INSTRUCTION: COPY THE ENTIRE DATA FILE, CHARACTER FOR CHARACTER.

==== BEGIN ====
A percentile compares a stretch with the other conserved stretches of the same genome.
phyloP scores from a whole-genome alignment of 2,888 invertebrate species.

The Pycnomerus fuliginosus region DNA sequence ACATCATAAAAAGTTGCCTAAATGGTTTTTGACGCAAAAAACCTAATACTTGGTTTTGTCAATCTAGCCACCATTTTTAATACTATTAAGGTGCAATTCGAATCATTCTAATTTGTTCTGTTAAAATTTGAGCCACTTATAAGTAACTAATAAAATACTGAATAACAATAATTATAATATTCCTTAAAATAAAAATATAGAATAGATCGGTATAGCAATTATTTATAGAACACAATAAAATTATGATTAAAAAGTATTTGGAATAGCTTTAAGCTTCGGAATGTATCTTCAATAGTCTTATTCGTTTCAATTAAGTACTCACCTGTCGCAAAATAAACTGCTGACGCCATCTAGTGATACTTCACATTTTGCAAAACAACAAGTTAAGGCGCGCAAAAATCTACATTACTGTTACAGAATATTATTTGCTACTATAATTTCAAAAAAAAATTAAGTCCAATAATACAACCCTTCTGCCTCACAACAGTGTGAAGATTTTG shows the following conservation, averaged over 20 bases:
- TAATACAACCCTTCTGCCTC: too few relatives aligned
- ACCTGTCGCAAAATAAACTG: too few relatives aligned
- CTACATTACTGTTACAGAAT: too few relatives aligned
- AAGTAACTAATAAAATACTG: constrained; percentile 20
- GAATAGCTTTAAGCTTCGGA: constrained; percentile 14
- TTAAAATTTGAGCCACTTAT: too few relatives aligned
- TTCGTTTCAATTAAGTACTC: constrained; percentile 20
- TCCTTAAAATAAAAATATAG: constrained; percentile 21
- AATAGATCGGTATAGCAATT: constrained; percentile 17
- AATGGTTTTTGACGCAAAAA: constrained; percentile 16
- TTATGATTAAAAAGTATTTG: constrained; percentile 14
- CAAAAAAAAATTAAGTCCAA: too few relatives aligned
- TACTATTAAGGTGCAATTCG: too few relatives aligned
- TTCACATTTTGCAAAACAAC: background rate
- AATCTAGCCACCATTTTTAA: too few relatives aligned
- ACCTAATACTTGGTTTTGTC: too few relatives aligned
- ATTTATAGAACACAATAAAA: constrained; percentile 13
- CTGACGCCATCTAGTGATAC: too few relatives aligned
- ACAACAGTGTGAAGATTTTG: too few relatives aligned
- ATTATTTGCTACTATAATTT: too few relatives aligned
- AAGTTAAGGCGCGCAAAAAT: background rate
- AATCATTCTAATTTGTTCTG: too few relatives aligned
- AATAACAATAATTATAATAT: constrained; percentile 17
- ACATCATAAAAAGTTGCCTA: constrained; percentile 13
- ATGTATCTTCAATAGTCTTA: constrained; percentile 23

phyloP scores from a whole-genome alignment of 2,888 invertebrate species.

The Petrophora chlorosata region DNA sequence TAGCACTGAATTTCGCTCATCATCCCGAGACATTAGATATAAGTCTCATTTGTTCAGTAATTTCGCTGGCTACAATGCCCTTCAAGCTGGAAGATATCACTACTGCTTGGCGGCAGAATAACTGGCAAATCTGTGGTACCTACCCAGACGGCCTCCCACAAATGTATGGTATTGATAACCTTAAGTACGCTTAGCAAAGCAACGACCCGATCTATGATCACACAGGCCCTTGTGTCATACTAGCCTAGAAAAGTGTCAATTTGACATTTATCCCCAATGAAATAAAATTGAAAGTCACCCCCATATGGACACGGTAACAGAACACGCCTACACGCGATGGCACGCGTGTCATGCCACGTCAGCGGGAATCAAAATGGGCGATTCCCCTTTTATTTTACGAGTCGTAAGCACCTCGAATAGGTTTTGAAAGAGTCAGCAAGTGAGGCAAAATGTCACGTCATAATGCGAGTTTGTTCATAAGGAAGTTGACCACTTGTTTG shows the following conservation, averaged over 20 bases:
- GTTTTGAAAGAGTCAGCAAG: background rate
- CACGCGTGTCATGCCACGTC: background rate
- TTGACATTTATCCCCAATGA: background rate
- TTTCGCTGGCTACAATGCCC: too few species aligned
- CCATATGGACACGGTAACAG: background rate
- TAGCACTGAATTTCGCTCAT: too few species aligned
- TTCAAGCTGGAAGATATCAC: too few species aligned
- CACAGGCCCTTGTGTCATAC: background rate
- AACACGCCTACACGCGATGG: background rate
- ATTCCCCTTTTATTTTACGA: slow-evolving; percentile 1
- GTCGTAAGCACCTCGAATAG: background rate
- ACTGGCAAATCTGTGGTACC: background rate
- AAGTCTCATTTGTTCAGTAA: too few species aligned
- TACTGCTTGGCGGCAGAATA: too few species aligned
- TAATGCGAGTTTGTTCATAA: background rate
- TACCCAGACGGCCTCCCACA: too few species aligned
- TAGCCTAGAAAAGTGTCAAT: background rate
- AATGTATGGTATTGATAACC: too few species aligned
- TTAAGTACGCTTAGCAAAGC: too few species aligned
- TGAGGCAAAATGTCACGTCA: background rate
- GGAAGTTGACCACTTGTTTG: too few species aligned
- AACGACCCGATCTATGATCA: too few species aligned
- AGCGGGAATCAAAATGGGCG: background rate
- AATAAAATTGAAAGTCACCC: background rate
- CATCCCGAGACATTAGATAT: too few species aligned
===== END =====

A percentile compares a stretch with the other conserved stretches of the same genome.
phyloP scores from a whole-genome alignment of 2,888 invertebrate species.

The Pycnomerus fuliginosus region DNA sequence ACATCATAAAAAGTTGCCTAAATGGTTTTTGACGCAAAAAACCTAATACTTGGTTTTGTCAATCTAGCCACCATTTTTAATACTATTAAGGTGCAATTCGAATCATTCTAATTTGTTCTGTTAAAATTTGAGCCACTTATAAGTAACTAATAAAATACTGAATAACAATAATTATAATATTCCTTAAAATAAAAATATAGAATAGATCGGTATAGCAATTATTTATAGAACACAATAAAATTATGATTAAAAAGTATTTGGAATAGCTTTAAGCTTCGGAATGTATCTTCAATAGTCTTATTCGTTTCAATTAAGTACTCACCTGTCGCAAAATAAACTGCTGACGCCATCTAGTGATACTTCACATTTTGCAAAACAACAAGTTAAGGCGCGCAAAAATCTACATTACTGTTACAGAATATTATTTGCTACTATAATTTCAAAAAAAAATTAAGTCCAATAATACAACCCTTCTGCCTCACAACAGTGTGAAGATTTTG shows the following conservation, averaged over 20 bases:
- TAATACAACCCTTCTGCCTC: too few relatives aligned
- ACCTGTCGCAAAATAAACTG: too few relatives aligned
- CTACATTACTGTTACAGAAT: too few relatives aligned
- AAGTAACTAATAAAATACTG: constrained; percentile 20
- GAATAGCTTTAAGCTTCGGA: constrained; percentile 14
- TTAAAATTTGAGCCACTTAT: too few relatives aligned
- TTCGTTTCAATTAAGTACTC: constrained; percentile 20
- TCCTTAAAATAAAAATATAG: constrained; percentile 21
- AATAGATCGGTATAGCAATT: constrained; percentile 17
- AATGGTTTTTGACGCAAAAA: constrained; percentile 16
- TTATGATTAAAAAGTATTTG: constrained; percentile 14
- CAAAAAAAAATTAAGTCCAA: too few relatives aligned
- TACTATTAAGGTGCAATTCG: too few relatives aligned
- TTCACATTTTGCAAAACAAC: background rate
- AATCTAGCCACCATTTTTAA: too few relatives aligned
- ACCTAATACTTGGTTTTGTC: too few relatives aligned
- ATTTATAGAACACAATAAAA: constrained; percentile 13
- CTGACGCCATCTAGTGATAC: too few relatives aligned
- ACAACAGTGTGAAGATTTTG: too few relatives aligned
- ATTATTTGCTACTATAATTT: too few relatives aligned
- AAGTTAAGGCGCGCAAAAAT: background rate
- AATCATTCTAATTTGTTCTG: too few relatives aligned
- AATAACAATAATTATAATAT: constrained; percentile 17
- ACATCATAAAAAGTTGCCTA: constrained; percentile 13
- ATGTATCTTCAATAGTCTTA: constrained; percentile 23

phyloP scores from a whole-genome alignment of 2,888 invertebrate species.

The Petrophora chlorosata region DNA sequence TAGCACTGAATTTCGCTCATCATCCCGAGACATTAGATATAAGTCTCATTTGTTCAGTAATTTCGCTGGCTACAATGCCCTTCAAGCTGGAAGATATCACTACTGCTTGGCGGCAGAATAACTGGCAAATCTGTGGTACCTACCCAGACGGCCTCCCACAAATGTATGGTATTGATAACCTTAAGTACGCTTAGCAAAGCAACGACCCGATCTATGATCACACAGGCCCTTGTGTCATACTAGCCTAGAAAAGTGTCAATTTGACATTTATCCCCAATGAAATAAAATTGAAAGTCACCCCCATATGGACACGGTAACAGAACACGCCTACACGCGATGGCACGCGTGTCATGCCACGTCAGCGGGAATCAAAATGGGCGATTCCCCTTTTATTTTACGAGTCGTAAGCACCTCGAATAGGTTTTGAAAGAGTCAGCAAGTGAGGCAAAATGTCACGTCATAATGCGAGTTTGTTCATAAGGAAGTTGACCACTTGTTTG shows the following conservation, averaged over 20 bases:
- GTTTTGAAAGAGTCAGCAAG: background rate
- CACGCGTGTCATGCCACGTC: background rate
- TTGACATTTATCCCCAATGA: background rate
- TTTCGCTGGCTACAATGCCC: too few species aligned
- CCATATGGACACGGTAACAG: background rate
- TAGCACTGAATTTCGCTCAT: too few species aligned
- TTCAAGCTGGAAGATATCAC: too few species aligned
- CACAGGCCCTTGTGTCATAC: background rate
- AACACGCCTACACGCGATGG: background rate
- ATTCCCCTTTTATTTTACGA: slow-evolving; percentile 1
- GTCGTAAGCACCTCGAATAG: background rate
- ACTGGCAAATCTGTGGTACC: background rate
- AAGTCTCATTTGTTCAGTAA: too few species aligned
- TACTGCTTGGCGGCAGAATA: too few species aligned
- TAATGCGAGTTTGTTCATAA: background rate
- TACCCAGACGGCCTCCCACA: too few species aligned
- TAGCCTAGAAAAGTGTCAAT: background rate
- AATGTATGGTATTGATAACC: too few species aligned
- TTAAGTACGCTTAGCAAAGC: too few species aligned
- TGAGGCAAAATGTCACGTCA: background rate
- GGAAGTTGACCACTTGTTTG: too few species aligned
- AACGACCCGATCTATGATCA: too few species aligned
- AGCGGGAATCAAAATGGGCG: background rate
- AATAAAATTGAAAGTCACCC: background rate
- CATCCCGAGACATTAGATAT: too few species aligned